By the summer of 1993 when Soundgarden was ready to head back into the recording studio, the band was an touring act and a longstanding leader among its Seattle brethren.
Soundgarden entered its fourth album sessions with the expectation that the band members would record a dozen or so new songs for their next effort and then get back out on the road post-haste. What people following the band expected was a career-defining fourth album.
The dissonance between the two camps put producer Michael Beinhorn in a delicate position. As he recalled in a recent appearance on the Cobras & Fire podcast, the band was seemingly unaware how much pressure was on them to deliver not just more of the same but something truly inspired.
"I realized after I got the gig that they hadn't been really preparing to make the record of their lives," Beinhorn said. "...It seemed kind of odd because the entire world was sort of looking at Soundgarden, going like, 'OK, this is going to be the next band that hits. These guys are gonna be huge, all they have to do is make the right record.' See, I came into the project with that understanding..."
Of course few artists would willingly eschew the opportunity to make the "record of their lives," but Soundgarden was only a few years removed from 1991's Badmotorfinger, which cracked the Top 40 — more than 60 spots ahead of its predecessor. If the band members doubted their star could rise any higher, you couldn't blame them; they felt if they were to match the success of Badmotorfinger, they had to approximate the style of that album. But the resulting demos fell flat.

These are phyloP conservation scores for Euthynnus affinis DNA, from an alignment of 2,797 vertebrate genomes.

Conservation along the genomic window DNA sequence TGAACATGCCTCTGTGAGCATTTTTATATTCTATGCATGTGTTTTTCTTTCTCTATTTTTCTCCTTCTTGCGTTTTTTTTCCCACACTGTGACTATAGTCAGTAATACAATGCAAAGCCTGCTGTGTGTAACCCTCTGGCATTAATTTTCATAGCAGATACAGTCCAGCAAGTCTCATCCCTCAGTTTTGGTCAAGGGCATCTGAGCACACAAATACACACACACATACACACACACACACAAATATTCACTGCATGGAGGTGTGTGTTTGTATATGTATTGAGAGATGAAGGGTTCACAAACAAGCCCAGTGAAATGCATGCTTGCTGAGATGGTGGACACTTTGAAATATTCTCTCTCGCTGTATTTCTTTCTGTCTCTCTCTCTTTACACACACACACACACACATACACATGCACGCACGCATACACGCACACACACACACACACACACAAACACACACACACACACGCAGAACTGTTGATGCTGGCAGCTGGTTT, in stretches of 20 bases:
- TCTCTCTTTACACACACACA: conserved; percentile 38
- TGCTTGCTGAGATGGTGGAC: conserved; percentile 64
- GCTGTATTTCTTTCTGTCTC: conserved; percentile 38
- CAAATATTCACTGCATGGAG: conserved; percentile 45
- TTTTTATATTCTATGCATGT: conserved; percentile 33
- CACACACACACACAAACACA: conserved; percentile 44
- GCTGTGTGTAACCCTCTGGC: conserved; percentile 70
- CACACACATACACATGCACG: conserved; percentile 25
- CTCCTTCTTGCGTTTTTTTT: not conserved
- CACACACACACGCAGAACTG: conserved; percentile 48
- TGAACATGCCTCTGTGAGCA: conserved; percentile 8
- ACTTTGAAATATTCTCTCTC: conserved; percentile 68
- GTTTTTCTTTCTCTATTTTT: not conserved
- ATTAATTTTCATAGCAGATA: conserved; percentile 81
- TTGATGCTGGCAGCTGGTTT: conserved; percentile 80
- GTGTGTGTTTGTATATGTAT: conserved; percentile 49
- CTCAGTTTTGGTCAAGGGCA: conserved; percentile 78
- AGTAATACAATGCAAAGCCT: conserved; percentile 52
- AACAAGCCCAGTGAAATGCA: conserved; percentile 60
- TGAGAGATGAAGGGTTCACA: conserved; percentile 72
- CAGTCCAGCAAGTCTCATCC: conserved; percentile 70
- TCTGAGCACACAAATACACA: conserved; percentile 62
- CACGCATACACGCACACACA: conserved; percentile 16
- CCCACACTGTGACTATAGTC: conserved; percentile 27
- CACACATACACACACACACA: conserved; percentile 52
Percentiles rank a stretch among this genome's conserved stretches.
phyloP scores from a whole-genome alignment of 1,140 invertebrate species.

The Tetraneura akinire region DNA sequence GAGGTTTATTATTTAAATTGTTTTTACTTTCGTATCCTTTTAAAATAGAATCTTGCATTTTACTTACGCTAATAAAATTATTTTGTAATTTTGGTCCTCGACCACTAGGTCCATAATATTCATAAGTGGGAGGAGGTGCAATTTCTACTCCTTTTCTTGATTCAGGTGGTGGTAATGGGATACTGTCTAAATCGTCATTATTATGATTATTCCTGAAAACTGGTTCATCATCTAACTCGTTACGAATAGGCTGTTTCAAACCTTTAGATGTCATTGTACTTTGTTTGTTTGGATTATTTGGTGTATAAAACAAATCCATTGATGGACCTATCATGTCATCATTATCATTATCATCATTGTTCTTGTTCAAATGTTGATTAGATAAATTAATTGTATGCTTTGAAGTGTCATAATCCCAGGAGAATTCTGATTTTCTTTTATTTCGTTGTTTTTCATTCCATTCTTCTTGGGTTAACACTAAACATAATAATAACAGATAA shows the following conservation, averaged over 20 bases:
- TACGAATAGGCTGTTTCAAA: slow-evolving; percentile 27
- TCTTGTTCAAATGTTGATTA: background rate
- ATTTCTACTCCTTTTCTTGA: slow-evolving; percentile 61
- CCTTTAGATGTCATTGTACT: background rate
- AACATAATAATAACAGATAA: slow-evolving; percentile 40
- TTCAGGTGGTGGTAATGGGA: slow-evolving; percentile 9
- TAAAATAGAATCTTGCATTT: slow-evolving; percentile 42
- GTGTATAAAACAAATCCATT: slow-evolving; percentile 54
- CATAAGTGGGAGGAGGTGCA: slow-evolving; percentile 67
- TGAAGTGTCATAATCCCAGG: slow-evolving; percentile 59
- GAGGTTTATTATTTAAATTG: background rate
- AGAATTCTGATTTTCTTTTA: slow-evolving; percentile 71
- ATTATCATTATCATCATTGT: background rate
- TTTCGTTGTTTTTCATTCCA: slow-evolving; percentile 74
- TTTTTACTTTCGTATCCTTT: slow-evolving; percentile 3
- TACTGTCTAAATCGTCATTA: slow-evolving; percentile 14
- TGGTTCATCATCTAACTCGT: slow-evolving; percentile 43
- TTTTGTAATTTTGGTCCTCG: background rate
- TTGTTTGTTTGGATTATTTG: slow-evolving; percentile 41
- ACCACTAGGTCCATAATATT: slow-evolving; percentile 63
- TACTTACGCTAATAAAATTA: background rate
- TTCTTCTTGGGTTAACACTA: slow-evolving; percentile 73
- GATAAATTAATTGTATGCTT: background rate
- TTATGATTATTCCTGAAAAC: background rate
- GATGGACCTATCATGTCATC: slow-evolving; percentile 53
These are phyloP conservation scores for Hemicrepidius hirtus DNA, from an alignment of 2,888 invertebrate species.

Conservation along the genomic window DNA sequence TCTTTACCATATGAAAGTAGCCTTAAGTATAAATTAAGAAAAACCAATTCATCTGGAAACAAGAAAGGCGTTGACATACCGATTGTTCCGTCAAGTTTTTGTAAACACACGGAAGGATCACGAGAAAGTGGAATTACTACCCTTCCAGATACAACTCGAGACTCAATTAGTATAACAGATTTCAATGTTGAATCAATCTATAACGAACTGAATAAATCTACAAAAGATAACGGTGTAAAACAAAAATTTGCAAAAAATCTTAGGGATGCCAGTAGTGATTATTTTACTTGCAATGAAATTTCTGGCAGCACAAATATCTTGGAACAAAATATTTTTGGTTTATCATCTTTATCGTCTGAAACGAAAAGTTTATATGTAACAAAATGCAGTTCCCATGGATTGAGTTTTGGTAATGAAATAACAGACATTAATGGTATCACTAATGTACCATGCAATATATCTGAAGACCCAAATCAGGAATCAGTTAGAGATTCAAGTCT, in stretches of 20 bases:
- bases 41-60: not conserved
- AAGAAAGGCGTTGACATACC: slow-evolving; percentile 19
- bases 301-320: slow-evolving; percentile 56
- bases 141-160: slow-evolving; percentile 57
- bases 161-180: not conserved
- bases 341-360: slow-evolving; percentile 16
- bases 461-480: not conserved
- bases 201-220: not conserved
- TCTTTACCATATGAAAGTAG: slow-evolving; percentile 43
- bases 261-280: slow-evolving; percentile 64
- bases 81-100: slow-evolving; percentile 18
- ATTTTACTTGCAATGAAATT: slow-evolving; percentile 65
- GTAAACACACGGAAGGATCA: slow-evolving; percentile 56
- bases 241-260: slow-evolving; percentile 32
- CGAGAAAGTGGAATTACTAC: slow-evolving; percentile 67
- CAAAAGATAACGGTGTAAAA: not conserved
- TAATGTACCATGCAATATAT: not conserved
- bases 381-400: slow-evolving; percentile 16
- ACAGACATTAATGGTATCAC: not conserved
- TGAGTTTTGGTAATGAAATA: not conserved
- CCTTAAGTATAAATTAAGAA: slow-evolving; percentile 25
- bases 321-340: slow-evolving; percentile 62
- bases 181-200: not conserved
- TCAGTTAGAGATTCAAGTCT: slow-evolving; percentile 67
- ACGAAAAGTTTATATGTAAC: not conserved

Beinhorn was prepared to push the band, and after hearing the first round of demos, he knew there was a lot of pushing in his future.
"When I got demos for the record I listened to this cassette, there were about 11 songs on it, and maybe four of them we wound up recording. The rest of it was just kind of like, 'Eh...'" he continued. "I had to tell them, 'Honestly, I think we need to do some more writing before we go into a recording studio and start tracking this.' That wasn't a good footing for me to kind of step off on, and it didn't put me in the best position with the band at that point."
Soundgarden hadn't intended to experiment much in the studio. The band thought it had found its sound on Badmotorfinger, but Beinhorn insisted, despite an awful lot of "headbutting."
"I had to give the band a lot of credit, though, they hung with it even though they disagreed with a lot of the aesthetic choices that were made," he said.
The band adroitly pivoted, scrapped most of its demos and began writing the album all over again. It was during this period that Chris Cornell crafted one of the most iconic songs of the '90s, "Black Hole Sun."
In a 2019 conversation with Produce Like a Pro, Beinhorn recalled urging the band to refocus, think about music that inspired them and write more freely. When Cornell was asked what music he liked the most, he replied that The Beatles and Cream were some of his all-time favorites.
"'Well, write a song that sounds like the Beatles and Cream!'" Beinhorn told the singer.
Three weeks later, Cornell sent Beinhorn a cassette with demo versions of two future classics, "Fell on Black Days" and "Black Hole Sun." After listening to the tape some 15 times, Beinhorn called the singer and said it was time to start recording.
"It's an interesting moment in song composition, and I don't think that Chris was even aware of it when he was writing it," Beinhorn said of "Black Hole Sun." "And it's kind of antithetical to the way people compose songs now ... everything now is about hooks. It's constant release, it's all about giving it up, giving it up, giving it up. ['Black Hole Sun'] has almost none of that! This is all about tension. It's one quality that people don't really put in music these days, but it's absolutely essential. You can't have really good, listenable music that takes people on a journey without tension."
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